The pandemic rocked downtown Los Angeles’ luxury residential real estate market. Because office towers were vacant and nightlife shut down, the allure of urban core living faded significantly. Throughout 2020 and into 2021, discounts and incentives were on offer for luxury rentals. Residential sales slowed. The highly visible project, and what was to be L.A.’s tallest residential tower at Oceanwide Plaza across from the Crypto.com Arena, completely stalled after halting construction in 2019.
Condominium development did continue apace, and several of those projects are now on the market, such as the 450-unit Perla on Broadway and the Metropolis Tower, with more in the pipeline. Residential towers are reshaping the skyline as vertical living gains traction from South Park to the historic core and across the Arts District. The coming launch of the 45-story the Grand by Gehry from architect Frank Gehry and Related is much anticipated because it will bring a signature residential tower to Grand Avenue, along with retail, restaurants and the 305-room Conrad Los Angeles hotel.
“People wrote downtown off but it is a very resilient community,” says real estate agent Media Moussavy of the Agency, who’s an expert on downtown residential leasing and sales. Per the multiple listing service (MLS), there’s been an uptick in residential sales (up 16% year-over-year), a 7% increase in median sales price and a 25% decrease in time on the market during the same time period. The average sales price in January was $620,000 (per Redfin) although compared to most of Southern California, downtown is a less competitive market and has relatively grounded home values.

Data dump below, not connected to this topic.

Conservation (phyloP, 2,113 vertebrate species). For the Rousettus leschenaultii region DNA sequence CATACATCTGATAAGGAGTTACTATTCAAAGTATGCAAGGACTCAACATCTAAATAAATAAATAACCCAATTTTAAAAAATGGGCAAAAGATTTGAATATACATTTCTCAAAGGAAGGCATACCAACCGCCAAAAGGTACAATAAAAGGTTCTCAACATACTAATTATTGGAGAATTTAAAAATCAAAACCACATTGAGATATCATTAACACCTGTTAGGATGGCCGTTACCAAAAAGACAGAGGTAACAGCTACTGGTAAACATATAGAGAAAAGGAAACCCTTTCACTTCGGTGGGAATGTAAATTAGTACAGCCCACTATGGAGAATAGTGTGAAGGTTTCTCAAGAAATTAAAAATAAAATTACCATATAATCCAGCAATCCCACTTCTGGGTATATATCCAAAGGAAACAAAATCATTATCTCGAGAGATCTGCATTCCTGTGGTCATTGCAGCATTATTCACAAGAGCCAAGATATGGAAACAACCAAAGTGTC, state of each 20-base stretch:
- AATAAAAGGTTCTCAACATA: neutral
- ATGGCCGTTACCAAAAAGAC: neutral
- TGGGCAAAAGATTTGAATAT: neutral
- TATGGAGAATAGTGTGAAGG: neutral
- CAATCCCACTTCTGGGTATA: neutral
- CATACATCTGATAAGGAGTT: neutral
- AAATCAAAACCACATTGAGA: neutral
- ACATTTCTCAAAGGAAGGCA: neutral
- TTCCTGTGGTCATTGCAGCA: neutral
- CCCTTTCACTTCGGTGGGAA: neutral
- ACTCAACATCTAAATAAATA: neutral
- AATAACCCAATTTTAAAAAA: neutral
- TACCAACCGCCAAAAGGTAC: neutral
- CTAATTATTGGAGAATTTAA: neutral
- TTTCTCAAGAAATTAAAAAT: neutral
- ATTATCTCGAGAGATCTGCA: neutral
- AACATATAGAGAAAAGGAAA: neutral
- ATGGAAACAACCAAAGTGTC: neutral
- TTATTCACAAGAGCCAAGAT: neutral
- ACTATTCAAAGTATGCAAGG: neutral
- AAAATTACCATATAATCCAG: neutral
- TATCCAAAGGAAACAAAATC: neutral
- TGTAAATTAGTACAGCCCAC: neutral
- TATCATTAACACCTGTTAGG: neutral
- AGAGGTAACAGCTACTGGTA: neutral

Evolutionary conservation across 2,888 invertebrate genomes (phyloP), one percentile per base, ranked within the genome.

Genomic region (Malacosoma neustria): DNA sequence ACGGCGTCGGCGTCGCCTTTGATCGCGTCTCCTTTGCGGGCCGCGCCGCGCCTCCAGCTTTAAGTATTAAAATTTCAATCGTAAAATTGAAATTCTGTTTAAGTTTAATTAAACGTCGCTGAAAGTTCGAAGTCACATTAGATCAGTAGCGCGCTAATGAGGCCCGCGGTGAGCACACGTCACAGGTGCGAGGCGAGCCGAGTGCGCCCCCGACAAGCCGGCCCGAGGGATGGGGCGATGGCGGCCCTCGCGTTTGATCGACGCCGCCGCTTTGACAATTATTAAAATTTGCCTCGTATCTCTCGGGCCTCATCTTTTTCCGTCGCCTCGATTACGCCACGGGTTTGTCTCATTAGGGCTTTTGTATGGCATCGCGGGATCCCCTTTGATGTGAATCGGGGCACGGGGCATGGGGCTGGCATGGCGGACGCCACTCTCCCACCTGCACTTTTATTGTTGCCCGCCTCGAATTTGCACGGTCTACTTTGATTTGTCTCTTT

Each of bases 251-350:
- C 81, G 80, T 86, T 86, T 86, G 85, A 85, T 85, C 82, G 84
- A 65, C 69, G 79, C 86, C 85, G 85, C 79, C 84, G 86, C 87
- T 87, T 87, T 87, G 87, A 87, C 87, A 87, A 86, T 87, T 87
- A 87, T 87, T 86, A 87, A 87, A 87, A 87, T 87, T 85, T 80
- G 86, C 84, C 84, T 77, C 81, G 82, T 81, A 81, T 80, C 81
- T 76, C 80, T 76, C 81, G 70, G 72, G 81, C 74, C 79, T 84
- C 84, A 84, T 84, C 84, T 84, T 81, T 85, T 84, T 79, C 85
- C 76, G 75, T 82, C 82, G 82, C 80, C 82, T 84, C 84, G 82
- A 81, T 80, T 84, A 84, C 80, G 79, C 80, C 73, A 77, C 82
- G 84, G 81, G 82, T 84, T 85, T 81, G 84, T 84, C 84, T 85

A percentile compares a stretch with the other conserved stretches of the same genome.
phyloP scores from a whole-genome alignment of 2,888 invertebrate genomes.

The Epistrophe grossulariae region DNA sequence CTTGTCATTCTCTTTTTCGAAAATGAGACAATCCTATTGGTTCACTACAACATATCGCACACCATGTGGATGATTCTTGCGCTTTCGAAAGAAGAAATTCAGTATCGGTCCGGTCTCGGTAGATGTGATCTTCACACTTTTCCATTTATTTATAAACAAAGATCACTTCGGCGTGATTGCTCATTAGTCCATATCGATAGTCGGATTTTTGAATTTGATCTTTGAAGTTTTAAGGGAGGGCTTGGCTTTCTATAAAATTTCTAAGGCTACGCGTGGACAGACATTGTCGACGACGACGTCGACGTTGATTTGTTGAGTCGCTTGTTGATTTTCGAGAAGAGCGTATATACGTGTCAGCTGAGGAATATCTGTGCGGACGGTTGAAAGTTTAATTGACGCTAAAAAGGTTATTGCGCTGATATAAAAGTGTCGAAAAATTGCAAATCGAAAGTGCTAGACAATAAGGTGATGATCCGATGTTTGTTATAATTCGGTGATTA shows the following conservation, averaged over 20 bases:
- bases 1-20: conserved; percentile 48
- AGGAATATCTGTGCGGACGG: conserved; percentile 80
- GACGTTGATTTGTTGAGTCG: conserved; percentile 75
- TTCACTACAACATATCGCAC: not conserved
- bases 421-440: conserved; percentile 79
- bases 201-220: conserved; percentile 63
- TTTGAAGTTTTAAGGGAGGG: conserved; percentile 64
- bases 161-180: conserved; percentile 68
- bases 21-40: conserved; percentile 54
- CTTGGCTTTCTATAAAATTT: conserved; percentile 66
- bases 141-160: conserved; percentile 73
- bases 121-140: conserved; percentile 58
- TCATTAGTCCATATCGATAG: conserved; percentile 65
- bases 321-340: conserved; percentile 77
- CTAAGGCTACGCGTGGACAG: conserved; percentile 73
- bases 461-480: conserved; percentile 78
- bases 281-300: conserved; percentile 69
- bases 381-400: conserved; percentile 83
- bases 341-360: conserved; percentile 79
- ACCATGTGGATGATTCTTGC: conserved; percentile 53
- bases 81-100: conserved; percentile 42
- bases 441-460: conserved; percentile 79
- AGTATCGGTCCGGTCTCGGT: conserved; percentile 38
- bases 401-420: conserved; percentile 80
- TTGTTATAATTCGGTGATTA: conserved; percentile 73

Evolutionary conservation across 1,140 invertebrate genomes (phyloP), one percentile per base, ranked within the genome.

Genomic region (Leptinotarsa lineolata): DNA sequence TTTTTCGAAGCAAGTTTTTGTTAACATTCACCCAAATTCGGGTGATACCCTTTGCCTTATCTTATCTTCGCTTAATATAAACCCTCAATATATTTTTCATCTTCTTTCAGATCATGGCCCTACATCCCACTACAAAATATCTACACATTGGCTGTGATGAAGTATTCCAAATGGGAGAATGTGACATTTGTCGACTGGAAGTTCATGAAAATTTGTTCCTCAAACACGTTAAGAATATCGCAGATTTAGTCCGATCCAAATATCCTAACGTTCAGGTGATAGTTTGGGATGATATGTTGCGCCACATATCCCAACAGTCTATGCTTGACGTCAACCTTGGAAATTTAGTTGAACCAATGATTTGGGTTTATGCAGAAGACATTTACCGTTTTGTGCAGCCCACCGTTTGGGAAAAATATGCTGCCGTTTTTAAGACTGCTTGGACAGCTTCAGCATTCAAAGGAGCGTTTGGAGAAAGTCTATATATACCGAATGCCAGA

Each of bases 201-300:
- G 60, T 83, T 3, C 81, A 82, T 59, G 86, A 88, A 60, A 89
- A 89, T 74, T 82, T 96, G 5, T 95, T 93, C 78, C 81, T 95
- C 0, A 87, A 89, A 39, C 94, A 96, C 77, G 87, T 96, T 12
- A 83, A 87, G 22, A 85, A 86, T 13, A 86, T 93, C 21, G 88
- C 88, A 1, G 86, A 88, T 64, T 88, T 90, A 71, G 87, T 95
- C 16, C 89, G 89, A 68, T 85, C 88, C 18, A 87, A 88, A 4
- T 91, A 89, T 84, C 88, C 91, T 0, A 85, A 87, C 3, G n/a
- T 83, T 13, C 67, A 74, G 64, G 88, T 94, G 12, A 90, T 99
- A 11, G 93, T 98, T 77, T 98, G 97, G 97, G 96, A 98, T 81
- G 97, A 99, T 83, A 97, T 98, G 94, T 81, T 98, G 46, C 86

Downtown home ownership opportunities have always been limited; Arts District lofts and historic core adaptive re-use buildings were the exception. The Perla on Broadway (at 400 S. Broadway) is one of the latest additions to downtown’s saleable inventory: the 35-story building from developers SCG America, the first to be built on downtown’s main artery in close to 100 years, offers studio, one- and two-bedroom layouts. Italian appliances, floor-to-ceiling windows, an indoor gaming lounge and an outdoor 36th floor rooftop glass-walled lounging area with unobstructed skyline views are a few of the lavish comforts. The sales process is underway and current listing prices start at $449,000.
Arts District lofts are always in demand. Director Justin Lin recently listed his multi-level, showplace penthouse at the landmark Biscuit Co. Lofts for $6 million. The live/work loft has a storied history: a classic adaptive re-use of a former industrial space. The Biscuit Co. Lofts were originally built in 1925 as the West Coast headquarters of Nabisco, designed by E.J. Eckel for the — at the time — huge sum of $2 million. Vincent Gallo is among the previous owners.
“It might not feel like it, but downtown Los Angeles is in the midst of a boom,” says Tab Howard of the Alexander Group at Compass. He contends downtown’s real estate is underutilized, particularly for commercial and manufacturing uses. However, the appeal to artists and creators seeking a true metropolitan experience is undeniable.